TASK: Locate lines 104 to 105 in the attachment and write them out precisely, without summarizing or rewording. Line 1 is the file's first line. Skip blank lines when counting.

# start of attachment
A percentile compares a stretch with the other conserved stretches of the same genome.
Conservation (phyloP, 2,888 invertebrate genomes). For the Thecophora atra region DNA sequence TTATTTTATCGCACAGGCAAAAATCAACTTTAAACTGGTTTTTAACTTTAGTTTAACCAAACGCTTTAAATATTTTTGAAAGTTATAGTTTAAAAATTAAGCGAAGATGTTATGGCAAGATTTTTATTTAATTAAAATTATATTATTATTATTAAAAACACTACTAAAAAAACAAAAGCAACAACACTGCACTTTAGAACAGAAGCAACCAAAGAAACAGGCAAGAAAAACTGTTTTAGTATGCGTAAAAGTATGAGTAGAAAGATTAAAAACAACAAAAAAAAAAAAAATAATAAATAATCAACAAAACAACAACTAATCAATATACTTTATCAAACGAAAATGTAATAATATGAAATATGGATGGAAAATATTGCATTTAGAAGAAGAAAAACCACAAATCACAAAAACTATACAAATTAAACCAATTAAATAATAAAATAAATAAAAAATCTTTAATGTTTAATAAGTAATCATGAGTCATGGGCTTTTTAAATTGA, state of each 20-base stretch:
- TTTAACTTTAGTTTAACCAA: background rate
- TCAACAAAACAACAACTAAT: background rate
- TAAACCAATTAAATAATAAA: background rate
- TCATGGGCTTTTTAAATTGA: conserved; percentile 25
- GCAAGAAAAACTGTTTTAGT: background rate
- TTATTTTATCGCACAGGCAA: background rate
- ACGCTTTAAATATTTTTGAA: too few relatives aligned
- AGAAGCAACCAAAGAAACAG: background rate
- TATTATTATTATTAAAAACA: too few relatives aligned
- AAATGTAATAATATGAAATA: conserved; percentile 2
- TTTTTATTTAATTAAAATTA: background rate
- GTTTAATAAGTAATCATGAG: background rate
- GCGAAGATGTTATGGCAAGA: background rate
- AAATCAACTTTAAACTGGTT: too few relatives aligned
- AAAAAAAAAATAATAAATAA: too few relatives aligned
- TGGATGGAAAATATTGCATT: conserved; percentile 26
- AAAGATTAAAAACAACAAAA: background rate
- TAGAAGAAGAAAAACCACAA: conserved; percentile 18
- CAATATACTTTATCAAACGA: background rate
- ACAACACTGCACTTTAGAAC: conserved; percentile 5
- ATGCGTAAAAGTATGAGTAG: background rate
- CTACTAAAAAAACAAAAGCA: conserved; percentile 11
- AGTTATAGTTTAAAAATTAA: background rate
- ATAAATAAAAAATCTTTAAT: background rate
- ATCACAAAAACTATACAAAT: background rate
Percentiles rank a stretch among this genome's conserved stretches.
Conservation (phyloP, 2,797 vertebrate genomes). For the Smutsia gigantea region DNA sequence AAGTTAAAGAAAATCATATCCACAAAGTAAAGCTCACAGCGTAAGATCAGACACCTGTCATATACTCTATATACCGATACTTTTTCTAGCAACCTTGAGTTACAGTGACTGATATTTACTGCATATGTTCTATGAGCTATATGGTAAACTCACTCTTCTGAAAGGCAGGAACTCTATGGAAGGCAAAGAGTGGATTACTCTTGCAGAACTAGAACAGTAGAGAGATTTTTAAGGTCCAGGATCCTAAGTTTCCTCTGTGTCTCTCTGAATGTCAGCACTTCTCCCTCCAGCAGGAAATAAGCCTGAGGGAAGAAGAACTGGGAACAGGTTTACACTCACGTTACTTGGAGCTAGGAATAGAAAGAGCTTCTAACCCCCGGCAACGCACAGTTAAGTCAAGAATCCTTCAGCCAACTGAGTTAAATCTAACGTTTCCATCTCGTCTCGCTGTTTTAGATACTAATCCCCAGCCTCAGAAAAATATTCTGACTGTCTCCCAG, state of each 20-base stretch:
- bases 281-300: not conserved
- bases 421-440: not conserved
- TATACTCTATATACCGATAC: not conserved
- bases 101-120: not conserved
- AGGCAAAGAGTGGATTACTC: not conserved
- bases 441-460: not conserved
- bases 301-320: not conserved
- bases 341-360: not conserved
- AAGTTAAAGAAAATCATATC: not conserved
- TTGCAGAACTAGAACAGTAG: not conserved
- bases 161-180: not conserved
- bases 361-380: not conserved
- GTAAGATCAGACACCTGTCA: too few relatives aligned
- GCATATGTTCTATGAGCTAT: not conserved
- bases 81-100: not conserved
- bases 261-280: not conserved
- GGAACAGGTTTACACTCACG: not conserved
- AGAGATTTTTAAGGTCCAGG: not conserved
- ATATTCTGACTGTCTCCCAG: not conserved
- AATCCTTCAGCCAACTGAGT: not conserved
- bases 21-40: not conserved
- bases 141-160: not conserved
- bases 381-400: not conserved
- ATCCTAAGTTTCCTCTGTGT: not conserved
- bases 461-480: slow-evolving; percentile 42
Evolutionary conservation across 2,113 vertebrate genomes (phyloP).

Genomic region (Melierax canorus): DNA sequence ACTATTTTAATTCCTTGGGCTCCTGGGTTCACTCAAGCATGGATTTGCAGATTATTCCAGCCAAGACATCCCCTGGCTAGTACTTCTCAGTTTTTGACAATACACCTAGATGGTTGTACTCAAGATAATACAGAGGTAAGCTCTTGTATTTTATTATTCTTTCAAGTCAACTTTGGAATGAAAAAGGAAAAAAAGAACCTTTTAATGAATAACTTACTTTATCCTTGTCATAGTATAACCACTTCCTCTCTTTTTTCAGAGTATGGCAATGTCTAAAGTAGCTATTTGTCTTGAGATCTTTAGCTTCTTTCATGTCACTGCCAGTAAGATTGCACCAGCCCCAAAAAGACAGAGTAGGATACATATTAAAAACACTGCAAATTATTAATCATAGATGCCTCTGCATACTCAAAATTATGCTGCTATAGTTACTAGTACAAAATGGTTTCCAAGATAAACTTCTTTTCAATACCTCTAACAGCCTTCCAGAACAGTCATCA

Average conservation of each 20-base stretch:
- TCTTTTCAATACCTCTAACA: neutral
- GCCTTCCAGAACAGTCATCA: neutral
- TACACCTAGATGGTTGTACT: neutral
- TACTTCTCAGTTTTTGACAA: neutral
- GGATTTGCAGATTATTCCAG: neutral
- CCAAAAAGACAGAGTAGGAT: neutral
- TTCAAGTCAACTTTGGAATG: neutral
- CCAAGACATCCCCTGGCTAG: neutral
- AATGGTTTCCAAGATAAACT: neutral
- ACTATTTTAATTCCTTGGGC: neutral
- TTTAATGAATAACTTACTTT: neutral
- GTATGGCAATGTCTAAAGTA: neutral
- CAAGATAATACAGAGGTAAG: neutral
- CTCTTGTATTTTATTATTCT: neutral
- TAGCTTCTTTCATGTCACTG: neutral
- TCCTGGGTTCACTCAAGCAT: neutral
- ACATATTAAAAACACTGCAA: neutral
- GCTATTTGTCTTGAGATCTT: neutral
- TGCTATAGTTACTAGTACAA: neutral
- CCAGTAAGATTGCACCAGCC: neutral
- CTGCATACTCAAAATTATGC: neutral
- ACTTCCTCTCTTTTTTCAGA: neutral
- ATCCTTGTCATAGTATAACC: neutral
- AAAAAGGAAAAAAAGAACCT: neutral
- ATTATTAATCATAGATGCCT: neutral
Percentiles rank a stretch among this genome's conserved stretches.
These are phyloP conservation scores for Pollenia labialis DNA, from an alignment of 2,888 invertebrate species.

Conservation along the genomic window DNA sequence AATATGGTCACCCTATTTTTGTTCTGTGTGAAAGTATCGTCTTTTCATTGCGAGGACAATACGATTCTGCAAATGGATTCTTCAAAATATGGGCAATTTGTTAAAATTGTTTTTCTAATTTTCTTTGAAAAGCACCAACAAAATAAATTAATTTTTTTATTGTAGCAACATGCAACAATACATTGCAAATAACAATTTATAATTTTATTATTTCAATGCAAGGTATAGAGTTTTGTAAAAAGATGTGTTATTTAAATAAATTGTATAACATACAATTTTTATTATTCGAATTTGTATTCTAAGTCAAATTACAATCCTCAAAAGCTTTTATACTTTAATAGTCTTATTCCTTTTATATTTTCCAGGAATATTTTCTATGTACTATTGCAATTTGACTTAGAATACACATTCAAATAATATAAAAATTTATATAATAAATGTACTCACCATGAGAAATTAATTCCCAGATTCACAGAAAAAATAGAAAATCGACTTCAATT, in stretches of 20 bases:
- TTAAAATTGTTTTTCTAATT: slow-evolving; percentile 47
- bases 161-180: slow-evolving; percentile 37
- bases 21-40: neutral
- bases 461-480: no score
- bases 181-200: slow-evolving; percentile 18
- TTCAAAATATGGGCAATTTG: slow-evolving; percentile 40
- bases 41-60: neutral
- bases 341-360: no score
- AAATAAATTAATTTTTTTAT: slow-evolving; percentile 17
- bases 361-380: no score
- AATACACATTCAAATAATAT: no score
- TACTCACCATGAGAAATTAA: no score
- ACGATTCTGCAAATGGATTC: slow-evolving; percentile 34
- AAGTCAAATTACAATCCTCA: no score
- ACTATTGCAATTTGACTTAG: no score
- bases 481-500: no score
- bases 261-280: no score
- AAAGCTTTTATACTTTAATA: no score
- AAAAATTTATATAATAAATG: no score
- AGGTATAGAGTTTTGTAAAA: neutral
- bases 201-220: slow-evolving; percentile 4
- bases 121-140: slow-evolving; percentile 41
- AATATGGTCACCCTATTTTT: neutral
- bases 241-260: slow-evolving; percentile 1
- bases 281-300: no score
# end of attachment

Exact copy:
- AAAAATTTATATAATAAATG: no score
- AGGTATAGAGTTTTGTAAAA: neutral